Key Points: □ The clinical presentation of Wilms tumor is usually by palpation of a non-tender abdominal mass but can be nonspecific and sometimes confusing (strong evidence). □ Features that need to be evaluated on imaging studies for surgical planning or staging in patients with Wilms tumor are the presence of vascular invasion, regional lymph node enlargement, contralateral tumors, and lung or liver metastases (strong evidence). □ Ultrasonography, computed tomography (CT), and magnetic resonance imaging (MRI) have high sensitivity for tumor detection and moderate specificity (limited evidence). □ CT and MRI are superior to ultrasonography for detection of regional lymph node involvement and bilateral tumors (limited to moderate evidence). □ CT is superior to chest radiography for detecting pulmonary metastases (moderate evidence). □ Screening children with risk factors for development of Wilms tumor results in detection of early-stage tumors and is cost-effective (moderate to strong evidence).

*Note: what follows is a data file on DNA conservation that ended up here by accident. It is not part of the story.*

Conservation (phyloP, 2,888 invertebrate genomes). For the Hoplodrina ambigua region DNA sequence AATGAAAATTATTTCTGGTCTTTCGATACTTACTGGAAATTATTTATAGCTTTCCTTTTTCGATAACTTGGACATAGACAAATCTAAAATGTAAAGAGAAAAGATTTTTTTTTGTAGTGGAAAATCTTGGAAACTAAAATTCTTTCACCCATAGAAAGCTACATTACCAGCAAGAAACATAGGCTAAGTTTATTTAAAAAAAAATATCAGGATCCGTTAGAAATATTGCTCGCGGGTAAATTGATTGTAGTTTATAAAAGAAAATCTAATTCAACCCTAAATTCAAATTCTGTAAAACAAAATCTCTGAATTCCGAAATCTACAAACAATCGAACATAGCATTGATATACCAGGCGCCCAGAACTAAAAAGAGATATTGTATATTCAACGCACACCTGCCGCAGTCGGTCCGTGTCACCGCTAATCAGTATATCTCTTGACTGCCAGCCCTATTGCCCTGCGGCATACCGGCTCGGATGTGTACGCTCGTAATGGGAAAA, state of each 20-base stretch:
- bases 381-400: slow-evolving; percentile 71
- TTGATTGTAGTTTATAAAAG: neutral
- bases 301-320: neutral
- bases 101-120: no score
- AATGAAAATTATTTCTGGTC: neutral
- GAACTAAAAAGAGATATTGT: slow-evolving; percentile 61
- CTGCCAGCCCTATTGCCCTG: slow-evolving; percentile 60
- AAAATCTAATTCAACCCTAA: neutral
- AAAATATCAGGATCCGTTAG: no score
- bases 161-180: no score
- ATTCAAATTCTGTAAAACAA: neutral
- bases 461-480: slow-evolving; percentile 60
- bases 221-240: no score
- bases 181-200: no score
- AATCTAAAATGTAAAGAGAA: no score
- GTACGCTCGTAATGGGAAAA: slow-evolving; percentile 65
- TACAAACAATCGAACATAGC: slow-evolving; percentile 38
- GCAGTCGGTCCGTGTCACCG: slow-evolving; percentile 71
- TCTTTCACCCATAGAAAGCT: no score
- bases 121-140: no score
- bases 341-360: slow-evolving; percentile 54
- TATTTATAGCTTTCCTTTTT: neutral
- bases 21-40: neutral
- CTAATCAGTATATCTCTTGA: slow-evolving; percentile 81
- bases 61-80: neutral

|Title of host publication||Evidence-Based Imaging in Pediatrics|
|Subtitle of host publication||Optimizing Imaging in Pediatric Patient Care|
|Publisher||Springer New York|
|Number of pages||13|
|State||Published - Dec 1 2010|